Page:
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The Consumer Financial Protection Bureau is in the spotlight this week thanks to a leadership fight over control of the financial watchdog agency. The battle started last Friday when CFPB’s director, Richard Cordray, resigned. Hours later, President Donald Trump named White House budget director Mick Mulvaney as CFPB’s acting chief.
That prompted a lawsuit from Leandra English, who was appointed the bureau’s deputy director Friday after Cordray resigned. In her suit, filed Sunday in the United States District Court for the District of Columbia, English claimed that she’s the CFPB’s rightful acting director and sought to temporarily block Mulvaney from taking over the agency. English and Mulvaney both showed up for work at the agency’s offices Monday, adding to the sense of confusion over who’s in charge. (Mulvaney brought donuts to the office for co-workers).
As the fight plays out in court, it’s a good moment to go over the agency’s history, what it does, and its impact on American consumers.
How did the Consumer Financial Protection Bureau come into being?
The agency was created under the Dodd-Frank Wall Street Reform and Consumer Protection Act of 2010, commonly known as Dodd-Frank. The idea for a financial watchdog agency came from Sen. Elizabeth Warren, D-Mass., a Harvard Law School professor at the time. Warren first proposed creating the agency in 2007 as a way to better regulate mortgages, student loans, and other financial products.
In 2010, then-President Barack Obama appointed Warren as special adviser in charge of setting up the new agency, and she was widely expected to become its first director. But Republicans opposed a potential Warren nomination to the post, and Obama named Cordray as the agency’s first director when it launched in 2011.
How is the CFPB structured?
Before the Consumer Financial Protection Bureau was established, there were seven different federal agencies tasked with overseeing financial consumer issues. The Obama administration folded the various efforts under one umbrella agency, and gave the CFPB significant autonomy to carry out its work. The agency is funded by the Federal Reserve, and its director is appointed to a five-year term. The director does not report directly to the president, and can only be fired for “inefficiency, neglect of duty, or malfeasance.”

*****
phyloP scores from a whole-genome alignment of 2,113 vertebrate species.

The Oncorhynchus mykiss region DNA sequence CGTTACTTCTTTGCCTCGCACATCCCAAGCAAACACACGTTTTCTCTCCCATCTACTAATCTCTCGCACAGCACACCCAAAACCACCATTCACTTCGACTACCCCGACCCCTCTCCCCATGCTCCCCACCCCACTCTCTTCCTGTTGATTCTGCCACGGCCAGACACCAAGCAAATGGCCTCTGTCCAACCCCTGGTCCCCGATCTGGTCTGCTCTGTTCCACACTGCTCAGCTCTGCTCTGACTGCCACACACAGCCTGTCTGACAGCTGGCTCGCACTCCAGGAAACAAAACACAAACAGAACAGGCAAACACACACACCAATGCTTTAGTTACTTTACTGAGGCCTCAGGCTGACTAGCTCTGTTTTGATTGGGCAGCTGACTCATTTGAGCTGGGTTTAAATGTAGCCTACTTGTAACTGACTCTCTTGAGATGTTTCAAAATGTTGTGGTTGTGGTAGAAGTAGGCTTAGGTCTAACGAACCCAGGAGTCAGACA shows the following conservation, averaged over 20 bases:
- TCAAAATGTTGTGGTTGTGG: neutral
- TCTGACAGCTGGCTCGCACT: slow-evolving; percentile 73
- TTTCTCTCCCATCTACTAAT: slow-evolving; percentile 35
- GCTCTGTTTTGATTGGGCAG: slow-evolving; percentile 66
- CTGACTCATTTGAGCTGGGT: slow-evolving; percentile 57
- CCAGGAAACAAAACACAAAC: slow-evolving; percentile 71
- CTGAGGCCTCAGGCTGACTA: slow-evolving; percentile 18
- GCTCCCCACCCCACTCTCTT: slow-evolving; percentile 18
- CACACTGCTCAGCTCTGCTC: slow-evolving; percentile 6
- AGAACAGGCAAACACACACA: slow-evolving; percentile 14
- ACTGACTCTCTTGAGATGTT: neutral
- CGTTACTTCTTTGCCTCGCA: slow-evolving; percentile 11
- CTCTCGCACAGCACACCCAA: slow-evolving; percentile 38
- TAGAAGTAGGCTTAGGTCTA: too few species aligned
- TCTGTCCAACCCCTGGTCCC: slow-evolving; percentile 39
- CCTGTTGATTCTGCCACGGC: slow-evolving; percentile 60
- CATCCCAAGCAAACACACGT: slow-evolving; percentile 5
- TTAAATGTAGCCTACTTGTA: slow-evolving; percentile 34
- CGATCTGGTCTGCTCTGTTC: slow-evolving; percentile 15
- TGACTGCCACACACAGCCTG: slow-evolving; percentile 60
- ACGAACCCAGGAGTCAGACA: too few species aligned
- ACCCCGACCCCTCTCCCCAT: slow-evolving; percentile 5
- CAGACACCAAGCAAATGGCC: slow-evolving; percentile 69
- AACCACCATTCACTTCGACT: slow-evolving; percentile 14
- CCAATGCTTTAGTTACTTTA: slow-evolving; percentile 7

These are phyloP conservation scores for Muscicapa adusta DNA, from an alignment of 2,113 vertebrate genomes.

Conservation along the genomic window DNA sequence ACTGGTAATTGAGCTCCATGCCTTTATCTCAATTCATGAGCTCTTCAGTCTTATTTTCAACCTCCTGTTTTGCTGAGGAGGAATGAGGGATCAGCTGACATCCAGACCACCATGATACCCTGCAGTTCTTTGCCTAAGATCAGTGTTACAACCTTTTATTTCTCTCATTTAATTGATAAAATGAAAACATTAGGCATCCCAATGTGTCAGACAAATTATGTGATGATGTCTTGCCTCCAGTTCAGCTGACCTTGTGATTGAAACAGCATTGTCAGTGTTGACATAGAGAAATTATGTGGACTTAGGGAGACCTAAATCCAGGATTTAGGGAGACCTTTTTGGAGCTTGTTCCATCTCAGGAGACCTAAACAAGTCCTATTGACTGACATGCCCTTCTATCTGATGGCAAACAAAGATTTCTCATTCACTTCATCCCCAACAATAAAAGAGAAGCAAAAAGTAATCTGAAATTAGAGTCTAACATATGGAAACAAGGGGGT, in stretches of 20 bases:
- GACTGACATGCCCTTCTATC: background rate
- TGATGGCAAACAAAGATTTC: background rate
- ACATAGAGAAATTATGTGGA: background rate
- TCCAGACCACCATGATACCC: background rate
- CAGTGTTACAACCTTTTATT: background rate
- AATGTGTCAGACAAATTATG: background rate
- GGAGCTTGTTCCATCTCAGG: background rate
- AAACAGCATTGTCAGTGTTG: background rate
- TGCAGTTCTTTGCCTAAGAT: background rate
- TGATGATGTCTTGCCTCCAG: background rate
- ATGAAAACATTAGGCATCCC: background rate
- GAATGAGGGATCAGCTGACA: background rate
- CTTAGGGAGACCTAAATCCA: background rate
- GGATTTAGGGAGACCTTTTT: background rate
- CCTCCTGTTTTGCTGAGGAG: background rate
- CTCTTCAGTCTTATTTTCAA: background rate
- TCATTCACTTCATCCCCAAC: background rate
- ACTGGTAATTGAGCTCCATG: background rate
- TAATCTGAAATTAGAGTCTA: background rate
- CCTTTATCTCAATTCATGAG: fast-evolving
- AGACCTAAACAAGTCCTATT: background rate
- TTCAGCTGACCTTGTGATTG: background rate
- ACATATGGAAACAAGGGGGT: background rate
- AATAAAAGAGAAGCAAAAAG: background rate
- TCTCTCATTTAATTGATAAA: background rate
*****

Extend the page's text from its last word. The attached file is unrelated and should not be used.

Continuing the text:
What is the agency’s scope?
Dodd-Frank gave the CFPB and its director broad authority to create and enforce regulations. According to the section of the financial reform law that created the agency, CFPB has “authority to administer, enforce, and otherwise implement federal consumer financial laws, which includes the power to make rules, issue orders, and issue guidance.”
In addition to its regulatory power, the agency also has authority to issue subpoenas, conduct investigations and take legal action in federal court to enforce consumer protection laws. CFPB also has broad regulatory authority over financial institutions with assets over $10 billion.
What has the CFPB accomplished?
According to the CFPB, the agency has provided $12 billion to 29 million Americans hurt by predatory student loans, misleading credit card services, and other financial products. In one high-profile case, Wells Fargo was fined $185 million in 2016 after CFPB and federal regulators found that some of the bank’s employees had opened more than 1 million accounts and applied for nearly 600,000 credit cards without authorization from clients. In march Wells Fargo reached a $110 million settlement with customers.
CFPB also created new consumer protection rules for mortgages and payday loans. The agency created a financial consumer database where people can research loan companies, and says it has handled more than 1.2 million complaints from consumers.
The political debate over CFPB
The agency has been controversial since its inception six years ago. Democrats like Warren say the CFPB was sorely needed in the wake of the 2008 financial crisis, and they’ve fought to keep the agency’s authority — and the broader Dodd-Frank law — intact. But Republicans say CFPB is another example of government overreach that stymies consumer choice and economic growth.
Republicans in Congress and conservative groups have called for limiting CFPB’s power or doing away with the agency altogether. Last year, the United States Court of Appeals for the District of Columbia ruled that CFPB’s structure was unconstitutional. CFPB asked the court to reconsider, and the case was reheard earlier this year. The court has not yet issued a new ruling.
What’s at stake in the current leadership fight?
In the long run, the current fight over interim control of the agency is irrelevant. With Cordray’s resignation, Trump will name a new director to a full five-year term — and Cordray’s replacement will presumably share the president’s views on financial regulations. Still, the leadership dispute
highlights the Republican-controlled Congress and Trump administration’s ongoing effort to roll back Obama-era financial reforms.
Trump has taken steps through executive action to eliminate regulations for the financial sector, and in June, House Republicans passed a bill that would dismantle Dodd-Frank. Mulvaney is also an outspoken critic of the Consumer Financial Protection Bureau.
Daniel Bush is PBS NewsHour's Senior Political Reporter.